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When Trump was impeached, the big issue was that he wanted to get dirt on his political opponent. He wanted dirt on Joe Biden's son and how he worked with an oil company and wanted to accuse Biden of nepotism. This was regarded by Democrats as unethical behavior.

This is not about the fallout. But, what was the point of trying to get dirt on Hunter Biden if the Mueller report, for example, didn't change enough minds to mean anything?

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    Comments deleted. Please don't use comments to post low-quality answers. If you would like to answer the question, post a real answer. – Philipp Oct 16 '20 at 16:39
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    What do you consider "not enough minds to mean anything"? In a survey of registered voters, 24% said the Mueller report changed their opinion of Trump. That doesn't sound like a whole lot, but consider that only 29% of the 2016 voting eligible population voted for Trump. Changing the minds of even just a few percent of voters in swing states can have an enormous effect on the final result. – Nuclear Hoagie Oct 16 '20 at 17:50
  • Could you address the difference between the point of trying, and the result or outcome? I do not suggest anyone in your scenario is, was or ever might be guilty of anything. Still, how does your Question not suggest no-one should ever be prosecuted? – Robbie Goodwin Oct 17 '20 at 23:47
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Trump arguably won the 2016 election because of James Comey's last-minute, pre-election assertion that he might reopen the investigation into Hillary Clinton. That had dramatic fallout in social media, and Clinton never effectively addressed it before the election; in my estimation it cost her enough votes to shift the tide.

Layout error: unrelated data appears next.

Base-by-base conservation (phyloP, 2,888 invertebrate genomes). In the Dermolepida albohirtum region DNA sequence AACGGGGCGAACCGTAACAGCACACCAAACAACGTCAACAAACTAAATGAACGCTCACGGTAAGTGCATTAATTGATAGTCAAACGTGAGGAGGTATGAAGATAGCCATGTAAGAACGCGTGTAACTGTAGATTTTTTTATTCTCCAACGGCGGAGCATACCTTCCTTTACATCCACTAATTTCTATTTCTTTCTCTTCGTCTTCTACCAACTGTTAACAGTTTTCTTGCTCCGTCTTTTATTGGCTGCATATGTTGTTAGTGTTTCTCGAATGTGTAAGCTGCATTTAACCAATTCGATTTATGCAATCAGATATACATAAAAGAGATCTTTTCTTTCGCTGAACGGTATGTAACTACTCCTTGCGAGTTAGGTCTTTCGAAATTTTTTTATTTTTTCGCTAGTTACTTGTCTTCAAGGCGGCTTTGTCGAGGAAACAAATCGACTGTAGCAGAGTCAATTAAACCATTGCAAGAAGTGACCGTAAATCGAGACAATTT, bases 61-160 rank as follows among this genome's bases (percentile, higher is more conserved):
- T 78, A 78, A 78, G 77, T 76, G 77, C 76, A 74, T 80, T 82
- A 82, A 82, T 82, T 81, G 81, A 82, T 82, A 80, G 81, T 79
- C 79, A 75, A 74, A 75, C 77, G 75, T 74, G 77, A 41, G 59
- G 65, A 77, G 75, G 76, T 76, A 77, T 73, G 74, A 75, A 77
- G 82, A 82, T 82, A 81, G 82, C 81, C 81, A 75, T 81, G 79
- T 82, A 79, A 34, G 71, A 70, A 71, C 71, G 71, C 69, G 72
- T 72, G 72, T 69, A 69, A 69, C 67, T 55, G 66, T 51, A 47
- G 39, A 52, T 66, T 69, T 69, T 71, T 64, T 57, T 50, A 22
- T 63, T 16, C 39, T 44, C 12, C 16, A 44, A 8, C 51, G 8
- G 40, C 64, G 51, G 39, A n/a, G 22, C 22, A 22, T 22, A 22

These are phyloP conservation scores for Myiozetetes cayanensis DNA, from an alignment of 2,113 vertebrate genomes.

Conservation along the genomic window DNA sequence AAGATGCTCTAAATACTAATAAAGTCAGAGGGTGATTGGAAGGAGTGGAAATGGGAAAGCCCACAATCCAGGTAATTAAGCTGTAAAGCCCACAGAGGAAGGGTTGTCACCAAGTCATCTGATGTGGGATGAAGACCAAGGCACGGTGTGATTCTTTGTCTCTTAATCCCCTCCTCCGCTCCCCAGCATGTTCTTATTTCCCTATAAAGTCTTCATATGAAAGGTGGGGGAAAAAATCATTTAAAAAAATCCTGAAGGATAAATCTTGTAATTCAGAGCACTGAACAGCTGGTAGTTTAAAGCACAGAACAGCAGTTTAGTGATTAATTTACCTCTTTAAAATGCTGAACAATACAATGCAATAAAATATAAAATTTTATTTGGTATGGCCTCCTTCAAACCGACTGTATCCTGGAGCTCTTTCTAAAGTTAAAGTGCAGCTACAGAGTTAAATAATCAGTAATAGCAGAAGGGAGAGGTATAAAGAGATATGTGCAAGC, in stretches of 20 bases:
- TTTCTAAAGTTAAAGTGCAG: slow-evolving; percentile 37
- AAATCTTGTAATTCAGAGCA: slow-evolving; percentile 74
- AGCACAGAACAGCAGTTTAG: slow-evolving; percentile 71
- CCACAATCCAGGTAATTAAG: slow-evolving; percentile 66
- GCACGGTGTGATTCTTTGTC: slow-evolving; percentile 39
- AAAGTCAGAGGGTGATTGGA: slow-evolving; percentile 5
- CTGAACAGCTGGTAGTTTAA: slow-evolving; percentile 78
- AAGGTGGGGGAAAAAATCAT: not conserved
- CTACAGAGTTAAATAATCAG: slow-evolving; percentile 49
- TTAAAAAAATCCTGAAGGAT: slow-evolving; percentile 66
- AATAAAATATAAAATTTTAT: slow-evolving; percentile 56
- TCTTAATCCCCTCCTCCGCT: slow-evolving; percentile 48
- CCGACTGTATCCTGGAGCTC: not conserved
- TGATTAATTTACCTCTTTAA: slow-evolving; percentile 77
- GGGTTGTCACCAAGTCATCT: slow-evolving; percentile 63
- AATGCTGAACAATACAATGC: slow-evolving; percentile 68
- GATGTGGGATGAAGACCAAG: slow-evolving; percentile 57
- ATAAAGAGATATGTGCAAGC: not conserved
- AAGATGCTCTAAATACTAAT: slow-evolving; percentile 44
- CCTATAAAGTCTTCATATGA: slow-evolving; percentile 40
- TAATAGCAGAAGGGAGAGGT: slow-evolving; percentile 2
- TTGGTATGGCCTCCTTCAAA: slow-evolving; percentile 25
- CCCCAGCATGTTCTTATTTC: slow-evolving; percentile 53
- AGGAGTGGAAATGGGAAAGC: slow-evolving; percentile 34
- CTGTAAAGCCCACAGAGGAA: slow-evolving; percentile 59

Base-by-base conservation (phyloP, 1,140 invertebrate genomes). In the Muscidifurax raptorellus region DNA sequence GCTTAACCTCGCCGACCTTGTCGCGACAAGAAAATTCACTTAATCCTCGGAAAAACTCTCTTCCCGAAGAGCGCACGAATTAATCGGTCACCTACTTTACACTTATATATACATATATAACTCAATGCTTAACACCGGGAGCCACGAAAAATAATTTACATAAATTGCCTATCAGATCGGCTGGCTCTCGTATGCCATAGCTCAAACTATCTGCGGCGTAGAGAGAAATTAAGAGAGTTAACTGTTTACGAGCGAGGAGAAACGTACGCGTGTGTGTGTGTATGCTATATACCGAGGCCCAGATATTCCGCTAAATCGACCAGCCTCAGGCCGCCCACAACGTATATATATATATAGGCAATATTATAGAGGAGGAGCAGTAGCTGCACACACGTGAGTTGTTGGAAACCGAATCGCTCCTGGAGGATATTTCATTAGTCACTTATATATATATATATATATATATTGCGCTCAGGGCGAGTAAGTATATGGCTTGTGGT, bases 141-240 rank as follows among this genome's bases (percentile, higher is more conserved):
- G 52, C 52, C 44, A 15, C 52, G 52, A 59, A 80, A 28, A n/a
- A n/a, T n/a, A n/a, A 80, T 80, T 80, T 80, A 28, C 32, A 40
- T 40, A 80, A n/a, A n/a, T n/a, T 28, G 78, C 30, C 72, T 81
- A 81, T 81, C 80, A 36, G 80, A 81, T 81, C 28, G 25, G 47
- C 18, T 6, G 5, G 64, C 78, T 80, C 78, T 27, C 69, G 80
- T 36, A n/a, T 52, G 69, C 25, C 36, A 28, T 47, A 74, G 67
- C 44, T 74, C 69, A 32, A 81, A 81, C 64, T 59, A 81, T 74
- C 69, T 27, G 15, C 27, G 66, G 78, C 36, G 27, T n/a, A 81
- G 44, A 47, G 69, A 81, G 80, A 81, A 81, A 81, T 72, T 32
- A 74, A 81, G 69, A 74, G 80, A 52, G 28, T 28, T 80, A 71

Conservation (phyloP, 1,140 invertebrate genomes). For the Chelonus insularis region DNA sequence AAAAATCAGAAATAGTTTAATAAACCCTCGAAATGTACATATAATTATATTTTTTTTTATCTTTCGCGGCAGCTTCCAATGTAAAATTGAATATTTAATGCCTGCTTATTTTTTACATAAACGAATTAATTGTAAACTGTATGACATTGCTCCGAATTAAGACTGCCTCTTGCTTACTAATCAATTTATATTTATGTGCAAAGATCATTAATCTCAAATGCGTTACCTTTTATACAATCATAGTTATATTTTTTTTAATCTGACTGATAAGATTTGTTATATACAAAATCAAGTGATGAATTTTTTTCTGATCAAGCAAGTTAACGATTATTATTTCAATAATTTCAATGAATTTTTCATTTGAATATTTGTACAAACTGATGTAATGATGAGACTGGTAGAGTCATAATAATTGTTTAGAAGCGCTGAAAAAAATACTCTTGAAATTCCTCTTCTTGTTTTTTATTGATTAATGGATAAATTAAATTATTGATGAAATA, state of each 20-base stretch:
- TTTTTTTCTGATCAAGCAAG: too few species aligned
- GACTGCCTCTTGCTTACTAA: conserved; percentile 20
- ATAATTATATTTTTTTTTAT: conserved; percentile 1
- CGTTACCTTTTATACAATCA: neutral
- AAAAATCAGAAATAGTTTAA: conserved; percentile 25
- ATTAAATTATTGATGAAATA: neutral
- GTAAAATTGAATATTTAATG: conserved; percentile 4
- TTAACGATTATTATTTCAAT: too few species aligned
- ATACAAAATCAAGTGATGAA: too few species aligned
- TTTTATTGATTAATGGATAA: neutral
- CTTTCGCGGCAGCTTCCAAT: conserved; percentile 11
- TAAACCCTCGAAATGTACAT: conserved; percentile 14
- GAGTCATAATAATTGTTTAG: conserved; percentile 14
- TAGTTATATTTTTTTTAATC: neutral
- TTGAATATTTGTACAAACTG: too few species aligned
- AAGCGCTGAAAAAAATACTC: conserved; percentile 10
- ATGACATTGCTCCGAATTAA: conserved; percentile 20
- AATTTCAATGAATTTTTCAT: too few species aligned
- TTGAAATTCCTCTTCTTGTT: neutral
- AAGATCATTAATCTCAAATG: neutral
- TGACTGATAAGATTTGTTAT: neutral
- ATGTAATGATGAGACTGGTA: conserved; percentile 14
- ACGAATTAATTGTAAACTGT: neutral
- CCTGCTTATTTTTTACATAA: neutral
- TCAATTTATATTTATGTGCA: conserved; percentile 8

Hunter Biden and Burisma is "Hillary's emails" redux; the Trump campaign hopes it will have the same social media reaction and voter drain against Biden that happened against Hillary in 2016. My sense is it won't, for a number of reasons:

  • The timing is off, and the issue is stale: Burisma has been in the public consciousness for so long that no one is likely to be shocked or surprised
  • The Biden campaign is prepared for the gambit, having much more experience with Trump than Clinton did
  • No one in Trump's orbit has the public credibility that Comey had — Trump has surrounded himself with partisans, and everyone is aware — and that decreases the impact

But Trump has never had a problem throwing things at the wall to see what sticks; from his perspective it worked before, so it's worth trying again.

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  • @CGCampbell: Yes, I could, and so could you with a few moments effort. I don't happen to think sourcing is essential here — this all falls roughly under the categories of common knowledge and common sense — but if you think it would be an improvement, feel free to find some and add them in as a suggested edit. – Ted Wrigley Oct 27 '20 at 14:07
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Your assumption:

When Trump was impeached, the big issue was that he wanted to get dirt on his political opponent. He wanted dirt on Joe Biden's son and how he worked with an oil company and wanted to accuse Biden of nepotism.

That's really not why Trump got impeached.